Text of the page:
Overhauling an IT infrastructure is never easy, but winning over IT staff and business units with an ambitious plan can be nearly impossible.
Dan Traynor, 55, is accomplishing both of those feats as CIO at the Tennessee Valley Authority in Knoxville, Tenn. When business units clamored for new systems, he posed questions like these to leaders: Does it make sense to spend money on something that might be useful for only a year or two? Or would it be better to solve a problem for the long term and in the process get something that provides more functionality?
"Getting people to be rational about that is always a risky proposition," Traynor explains. "It's trying to get beyond the emotion of the moment and think clearly." Ultimately, he persuaded business leaders to put some projects on hold and devised solutions for the most critical problems. TVA officials approved the plan, along with a 10% increase in IT staffing and a 40% increase in funding.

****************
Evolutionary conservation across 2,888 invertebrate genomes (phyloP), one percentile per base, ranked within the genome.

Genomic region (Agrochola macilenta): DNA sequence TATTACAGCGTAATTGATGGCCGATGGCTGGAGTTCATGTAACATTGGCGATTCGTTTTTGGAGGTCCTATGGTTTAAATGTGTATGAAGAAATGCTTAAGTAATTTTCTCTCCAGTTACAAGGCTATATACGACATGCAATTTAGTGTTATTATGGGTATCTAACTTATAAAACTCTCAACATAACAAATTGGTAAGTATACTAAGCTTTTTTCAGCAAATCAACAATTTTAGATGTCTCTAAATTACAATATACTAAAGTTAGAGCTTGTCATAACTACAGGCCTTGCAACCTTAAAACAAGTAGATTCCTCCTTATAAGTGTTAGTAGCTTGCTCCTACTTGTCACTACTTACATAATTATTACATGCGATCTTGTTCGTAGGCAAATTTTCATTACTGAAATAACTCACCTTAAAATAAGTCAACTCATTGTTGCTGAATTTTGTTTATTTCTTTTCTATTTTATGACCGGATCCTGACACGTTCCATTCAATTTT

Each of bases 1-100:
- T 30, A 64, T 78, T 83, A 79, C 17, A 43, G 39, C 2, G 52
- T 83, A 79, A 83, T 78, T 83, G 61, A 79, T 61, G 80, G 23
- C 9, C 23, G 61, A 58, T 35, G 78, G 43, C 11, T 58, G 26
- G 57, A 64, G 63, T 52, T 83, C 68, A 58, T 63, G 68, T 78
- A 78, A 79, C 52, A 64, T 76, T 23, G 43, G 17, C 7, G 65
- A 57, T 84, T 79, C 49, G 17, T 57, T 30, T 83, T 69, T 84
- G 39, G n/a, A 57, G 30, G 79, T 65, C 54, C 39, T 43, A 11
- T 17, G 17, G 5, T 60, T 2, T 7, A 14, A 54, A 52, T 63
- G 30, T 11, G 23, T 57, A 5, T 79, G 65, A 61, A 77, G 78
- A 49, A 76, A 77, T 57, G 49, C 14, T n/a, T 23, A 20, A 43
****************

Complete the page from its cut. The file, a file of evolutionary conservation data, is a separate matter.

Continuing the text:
Russ Steward, vice president of supply chain, describes Traynor as reflective, engaging and unrelenting. "Dan brought in an enterprise view to get us all looking at it from a bigger lens," Steward says. "The biggest risk now is keeping up the energy that people feel. Some of that comes from better communication and optimism that we have a plan and people 'get it.' But a lot of it is also that TVA believes that a healthy, high-performing IT organization is a requirement for us to achieve our overall business objectives. That sells pretty well."
— Stacy Collett, a Computerworld contributing writer (firstname.lastname@example.org)